View in a Park
Purchased as the gift of the Fellows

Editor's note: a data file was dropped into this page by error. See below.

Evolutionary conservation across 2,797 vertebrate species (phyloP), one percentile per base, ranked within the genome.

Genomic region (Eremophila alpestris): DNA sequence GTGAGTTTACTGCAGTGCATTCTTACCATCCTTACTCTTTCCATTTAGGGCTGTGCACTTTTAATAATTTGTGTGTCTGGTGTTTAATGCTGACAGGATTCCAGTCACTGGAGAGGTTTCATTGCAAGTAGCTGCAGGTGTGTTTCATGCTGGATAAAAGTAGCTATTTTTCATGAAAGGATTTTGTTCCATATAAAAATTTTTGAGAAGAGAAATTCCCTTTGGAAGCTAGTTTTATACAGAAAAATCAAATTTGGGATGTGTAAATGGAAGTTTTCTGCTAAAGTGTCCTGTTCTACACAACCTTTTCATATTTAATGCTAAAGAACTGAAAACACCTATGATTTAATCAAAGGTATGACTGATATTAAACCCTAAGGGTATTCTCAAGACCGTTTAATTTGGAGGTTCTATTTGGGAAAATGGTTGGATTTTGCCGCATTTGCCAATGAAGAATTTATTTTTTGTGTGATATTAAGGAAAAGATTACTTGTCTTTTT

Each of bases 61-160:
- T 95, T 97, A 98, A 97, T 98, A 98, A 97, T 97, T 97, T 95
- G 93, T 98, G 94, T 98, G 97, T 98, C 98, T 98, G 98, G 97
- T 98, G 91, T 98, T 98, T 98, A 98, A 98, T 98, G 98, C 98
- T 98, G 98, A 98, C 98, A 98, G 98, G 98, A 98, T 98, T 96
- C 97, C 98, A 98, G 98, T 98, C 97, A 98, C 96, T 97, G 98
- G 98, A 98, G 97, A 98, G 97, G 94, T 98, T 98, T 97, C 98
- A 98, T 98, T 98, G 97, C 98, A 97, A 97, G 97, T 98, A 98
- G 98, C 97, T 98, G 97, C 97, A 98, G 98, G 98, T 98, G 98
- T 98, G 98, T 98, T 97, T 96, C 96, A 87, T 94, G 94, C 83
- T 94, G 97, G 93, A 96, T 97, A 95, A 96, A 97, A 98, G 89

In the eighteenth century, wealthy landowners commissioned artists to record the appearance of their estates, which were often a tribute to their personal taste. The exact location of Sandby's watercolor view is unidentified, but it is representative of the topography of the parks in which Austen's novels take place, such as Donwell Abbey in Emma, with its "abundance of timber in rows and avenues, which neither fashion nor extravagance had rooted up." Austen's brother Henry remembered, in his "Biographical Notice" (1818), published with the first editions of Persuasion and Northanger Abbey, that his sister was "a warm and judicious admirer of landscape, both in nature and on canvas."